Some have pointed out that automation does not eliminate the need for lawyers - even if legal research is done by computers, you still need lawyers, and even if medical diagnosis is done by computer, you still need doctors. As Krugman noted, computers excel and doing routine tasks, "cognitive and manual tasks that can be accomplished by following explicit rules.” But this misses the point. The fact that we need some doctors and lawyers and janitors doesn’t matter. The economy needs to be continually creating more jobs just to accommodate the people constantly entering the workforce. In fact, the economy needs to add roughly one million jobs every year, just to keep the unemployment rate from increasing!  That's some 120,000 jobs every month, year in and year out. With automation constantly decreasing the need for “cognitive and manual tasks," this becomes more and more of a receding horizon. Even a slight decrease in available jobs adds up after months and months. Every month we miss our jobs target, the amount of unemployed workers is increasing, and making up for it becomes harder and harder. We're fighting a losing battle here.

While we may not like repetitive jobs with clearly defined, rules, the fact is that these jobs provide the majority of employment in our economy. They provide the entry-level jobs that allow one to climb the career ladder. An economy without them amounts to a ladder with no rungs between the bottom and the top. The lawyers doing the grunt work today will be the senior associates in twenty years. The interns doing medical diagnosis now will be the future doctors. The architects building models now will eventually design entire buildings. At least, that’s how it used to work. Once those basic jobs are not there, who will get to be doctors and lawyers of the future, and how will that be decided? The sad fact is, jobs that require true thought and creativity are very limited, and competition for them is intense. It’s always been this way, whether we acknowledge it or not. Such jobs are highly desirable, and thus occupied by those with the requisite money and social connections. Competition for such jobs is getting more and more intense, which is no doubt leading to the stratospheric rise in the cost of education in both time and money. Competition to get into the best schools currently begins before children are even five years old!  In fact, there is so much competition for jobs in the design and entertainment industries that employees need to literally work for free just to get a foot in the door! Similar free internships are required at highly desirable workspaces like investment firms and media companies, where interns hope to make a killing or be discovered as the next new celebrity journalist or on-air personality. Already, highly-paid and creative positions are dominated by the children of the wealthy and privileged. People will simply graduate right to the top. It leads to an even more class-stratified caste system than we have today. Are we heading toward a new aristocracy? We have what I call a creative surplus, a concept I hope to explore in more detail. What it means is that our workforce has far more creative ideas than society has the ability to realistically implement at this time. Even if you are one of those intelligent, creative individuals, don’t count on making any money off of it. There is only a need for so many fashion designers, starchitects, or New York Times columnists. The massive amount of “free” creativity floating around the Internet (including this essay) is testament to that. Our workforce is far more skilled and educated now than in the nineteen fifties, yet unemployment is much higher.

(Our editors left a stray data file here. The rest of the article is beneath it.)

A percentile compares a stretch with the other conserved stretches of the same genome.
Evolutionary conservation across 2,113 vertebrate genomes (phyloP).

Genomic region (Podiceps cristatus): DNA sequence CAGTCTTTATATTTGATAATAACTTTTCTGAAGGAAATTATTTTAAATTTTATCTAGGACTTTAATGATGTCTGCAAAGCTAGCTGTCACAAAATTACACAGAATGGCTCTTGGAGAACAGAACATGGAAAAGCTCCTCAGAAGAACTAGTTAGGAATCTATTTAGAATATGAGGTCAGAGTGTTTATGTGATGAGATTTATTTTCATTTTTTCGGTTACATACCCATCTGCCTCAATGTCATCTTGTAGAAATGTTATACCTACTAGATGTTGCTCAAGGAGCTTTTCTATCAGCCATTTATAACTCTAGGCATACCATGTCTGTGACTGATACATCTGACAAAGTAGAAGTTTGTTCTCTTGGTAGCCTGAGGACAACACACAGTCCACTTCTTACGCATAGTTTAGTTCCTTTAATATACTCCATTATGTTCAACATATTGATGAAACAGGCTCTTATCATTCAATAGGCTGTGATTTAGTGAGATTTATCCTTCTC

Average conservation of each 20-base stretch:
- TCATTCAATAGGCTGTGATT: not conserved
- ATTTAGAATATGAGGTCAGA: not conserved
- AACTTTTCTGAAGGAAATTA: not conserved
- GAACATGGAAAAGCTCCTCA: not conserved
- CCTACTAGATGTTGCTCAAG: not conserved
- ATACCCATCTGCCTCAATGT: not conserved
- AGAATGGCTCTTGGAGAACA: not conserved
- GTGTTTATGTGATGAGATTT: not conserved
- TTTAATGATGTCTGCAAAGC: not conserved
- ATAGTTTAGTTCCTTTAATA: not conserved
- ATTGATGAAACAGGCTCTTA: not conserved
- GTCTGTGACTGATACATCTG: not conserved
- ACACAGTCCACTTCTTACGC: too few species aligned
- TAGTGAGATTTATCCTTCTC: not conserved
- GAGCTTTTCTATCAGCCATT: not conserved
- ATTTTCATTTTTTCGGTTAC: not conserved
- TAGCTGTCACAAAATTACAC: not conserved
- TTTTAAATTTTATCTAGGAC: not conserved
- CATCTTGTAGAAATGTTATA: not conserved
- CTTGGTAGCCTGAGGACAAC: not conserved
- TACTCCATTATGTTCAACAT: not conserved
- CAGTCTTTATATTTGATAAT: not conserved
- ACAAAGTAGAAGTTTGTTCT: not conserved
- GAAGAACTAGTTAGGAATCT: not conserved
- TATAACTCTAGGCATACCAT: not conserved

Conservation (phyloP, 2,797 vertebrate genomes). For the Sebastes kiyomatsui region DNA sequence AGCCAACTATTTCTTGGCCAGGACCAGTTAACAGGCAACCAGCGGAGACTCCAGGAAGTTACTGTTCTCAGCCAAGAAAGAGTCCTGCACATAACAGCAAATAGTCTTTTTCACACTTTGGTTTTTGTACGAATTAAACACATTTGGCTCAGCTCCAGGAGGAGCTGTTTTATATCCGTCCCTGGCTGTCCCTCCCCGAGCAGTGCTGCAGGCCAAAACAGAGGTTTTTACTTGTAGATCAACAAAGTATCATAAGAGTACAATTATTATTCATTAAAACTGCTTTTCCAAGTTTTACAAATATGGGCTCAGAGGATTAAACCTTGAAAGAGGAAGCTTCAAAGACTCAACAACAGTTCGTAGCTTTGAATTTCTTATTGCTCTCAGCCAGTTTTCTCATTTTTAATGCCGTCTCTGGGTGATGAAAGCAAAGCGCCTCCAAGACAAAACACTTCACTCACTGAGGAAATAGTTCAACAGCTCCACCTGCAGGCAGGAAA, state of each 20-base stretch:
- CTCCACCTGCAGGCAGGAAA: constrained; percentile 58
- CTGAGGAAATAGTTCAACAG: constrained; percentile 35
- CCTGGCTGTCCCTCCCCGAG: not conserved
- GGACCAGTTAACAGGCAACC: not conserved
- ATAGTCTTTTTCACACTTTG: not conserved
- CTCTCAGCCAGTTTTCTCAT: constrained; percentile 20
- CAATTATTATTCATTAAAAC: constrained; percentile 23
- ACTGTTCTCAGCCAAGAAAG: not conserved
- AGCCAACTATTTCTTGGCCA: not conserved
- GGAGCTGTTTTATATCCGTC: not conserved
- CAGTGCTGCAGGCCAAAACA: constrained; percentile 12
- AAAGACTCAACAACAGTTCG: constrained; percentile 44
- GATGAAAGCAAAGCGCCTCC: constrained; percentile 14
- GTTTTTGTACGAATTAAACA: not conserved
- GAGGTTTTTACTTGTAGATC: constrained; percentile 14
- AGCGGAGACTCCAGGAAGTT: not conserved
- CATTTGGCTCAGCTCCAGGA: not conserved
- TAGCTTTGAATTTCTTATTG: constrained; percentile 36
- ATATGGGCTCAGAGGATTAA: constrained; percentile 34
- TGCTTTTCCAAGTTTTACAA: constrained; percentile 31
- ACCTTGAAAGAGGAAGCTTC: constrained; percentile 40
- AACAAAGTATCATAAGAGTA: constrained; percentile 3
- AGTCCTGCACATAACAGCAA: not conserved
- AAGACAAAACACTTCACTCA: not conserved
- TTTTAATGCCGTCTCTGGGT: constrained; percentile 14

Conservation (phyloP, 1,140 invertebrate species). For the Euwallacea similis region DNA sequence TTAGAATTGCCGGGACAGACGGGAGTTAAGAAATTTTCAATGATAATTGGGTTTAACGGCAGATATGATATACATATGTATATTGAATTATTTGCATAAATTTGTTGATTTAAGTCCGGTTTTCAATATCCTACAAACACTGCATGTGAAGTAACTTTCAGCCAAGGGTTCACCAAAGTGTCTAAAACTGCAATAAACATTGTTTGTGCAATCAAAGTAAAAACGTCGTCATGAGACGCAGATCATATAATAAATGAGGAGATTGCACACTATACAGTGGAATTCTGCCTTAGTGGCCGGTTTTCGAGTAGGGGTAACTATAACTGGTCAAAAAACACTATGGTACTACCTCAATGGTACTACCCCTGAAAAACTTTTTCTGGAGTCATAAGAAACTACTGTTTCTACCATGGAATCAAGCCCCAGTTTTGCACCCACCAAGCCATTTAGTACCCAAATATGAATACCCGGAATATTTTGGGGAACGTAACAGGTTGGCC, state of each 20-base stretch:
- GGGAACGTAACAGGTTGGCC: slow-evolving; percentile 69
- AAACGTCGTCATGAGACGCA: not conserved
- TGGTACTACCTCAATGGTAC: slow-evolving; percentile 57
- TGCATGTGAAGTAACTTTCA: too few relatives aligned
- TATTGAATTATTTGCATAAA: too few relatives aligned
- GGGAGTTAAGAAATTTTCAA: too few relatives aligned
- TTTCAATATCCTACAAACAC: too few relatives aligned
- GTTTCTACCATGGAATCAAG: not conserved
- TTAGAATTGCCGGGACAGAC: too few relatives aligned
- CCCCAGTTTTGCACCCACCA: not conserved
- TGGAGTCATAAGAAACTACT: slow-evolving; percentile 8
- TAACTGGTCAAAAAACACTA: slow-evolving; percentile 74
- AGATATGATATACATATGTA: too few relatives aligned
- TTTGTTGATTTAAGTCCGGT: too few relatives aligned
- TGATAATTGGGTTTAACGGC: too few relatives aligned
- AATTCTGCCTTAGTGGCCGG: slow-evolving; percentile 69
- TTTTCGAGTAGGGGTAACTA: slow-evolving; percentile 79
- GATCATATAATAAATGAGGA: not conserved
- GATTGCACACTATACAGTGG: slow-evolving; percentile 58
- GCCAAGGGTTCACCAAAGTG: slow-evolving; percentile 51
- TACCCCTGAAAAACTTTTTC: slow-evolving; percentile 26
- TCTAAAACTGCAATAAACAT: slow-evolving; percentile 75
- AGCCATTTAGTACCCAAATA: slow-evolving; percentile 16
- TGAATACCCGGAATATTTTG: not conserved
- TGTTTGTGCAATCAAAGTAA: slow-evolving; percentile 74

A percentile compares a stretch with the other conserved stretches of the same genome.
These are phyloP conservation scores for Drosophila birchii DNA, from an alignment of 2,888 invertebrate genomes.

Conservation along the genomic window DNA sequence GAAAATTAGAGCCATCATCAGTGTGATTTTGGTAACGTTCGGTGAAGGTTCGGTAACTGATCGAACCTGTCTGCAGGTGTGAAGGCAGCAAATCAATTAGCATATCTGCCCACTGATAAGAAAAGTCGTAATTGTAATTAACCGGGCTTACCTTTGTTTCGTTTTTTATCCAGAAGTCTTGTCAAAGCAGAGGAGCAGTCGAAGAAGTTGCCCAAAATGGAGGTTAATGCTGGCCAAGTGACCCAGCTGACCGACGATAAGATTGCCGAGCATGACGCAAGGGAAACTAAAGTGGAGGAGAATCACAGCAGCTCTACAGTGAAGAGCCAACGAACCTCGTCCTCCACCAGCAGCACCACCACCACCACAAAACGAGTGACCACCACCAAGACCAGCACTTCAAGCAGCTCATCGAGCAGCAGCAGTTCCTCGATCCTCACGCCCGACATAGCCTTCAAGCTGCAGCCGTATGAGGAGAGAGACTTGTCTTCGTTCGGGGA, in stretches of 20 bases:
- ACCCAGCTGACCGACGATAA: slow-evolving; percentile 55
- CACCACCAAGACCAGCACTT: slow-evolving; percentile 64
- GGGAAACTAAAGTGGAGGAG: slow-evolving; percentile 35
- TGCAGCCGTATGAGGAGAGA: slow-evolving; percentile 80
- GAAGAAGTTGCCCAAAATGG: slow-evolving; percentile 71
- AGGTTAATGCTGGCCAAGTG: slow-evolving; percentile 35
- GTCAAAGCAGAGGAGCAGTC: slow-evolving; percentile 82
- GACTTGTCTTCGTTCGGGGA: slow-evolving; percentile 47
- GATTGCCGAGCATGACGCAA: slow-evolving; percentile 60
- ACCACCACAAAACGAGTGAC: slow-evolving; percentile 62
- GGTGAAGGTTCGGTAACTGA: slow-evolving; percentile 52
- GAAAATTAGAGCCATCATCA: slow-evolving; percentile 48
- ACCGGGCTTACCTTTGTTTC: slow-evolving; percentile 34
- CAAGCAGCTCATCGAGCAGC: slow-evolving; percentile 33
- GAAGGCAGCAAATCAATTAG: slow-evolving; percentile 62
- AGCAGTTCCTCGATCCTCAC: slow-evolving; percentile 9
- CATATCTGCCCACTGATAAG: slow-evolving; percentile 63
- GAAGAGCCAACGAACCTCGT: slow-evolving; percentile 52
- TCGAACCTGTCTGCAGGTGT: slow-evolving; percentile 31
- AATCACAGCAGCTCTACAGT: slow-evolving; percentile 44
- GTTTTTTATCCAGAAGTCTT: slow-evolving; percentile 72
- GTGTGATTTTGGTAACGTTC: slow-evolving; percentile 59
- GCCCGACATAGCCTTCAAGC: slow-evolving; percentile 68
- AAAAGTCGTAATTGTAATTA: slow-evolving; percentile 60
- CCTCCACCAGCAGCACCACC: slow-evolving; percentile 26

Please read part 2 of this article

Please read part 3 of this article

Please read part 4 of this article

Please read part 5 of this article
Please read part 6 of this article

*Oddly enough, the one place that should have been entirely run by robots, a nuclear facility in Japan, was not.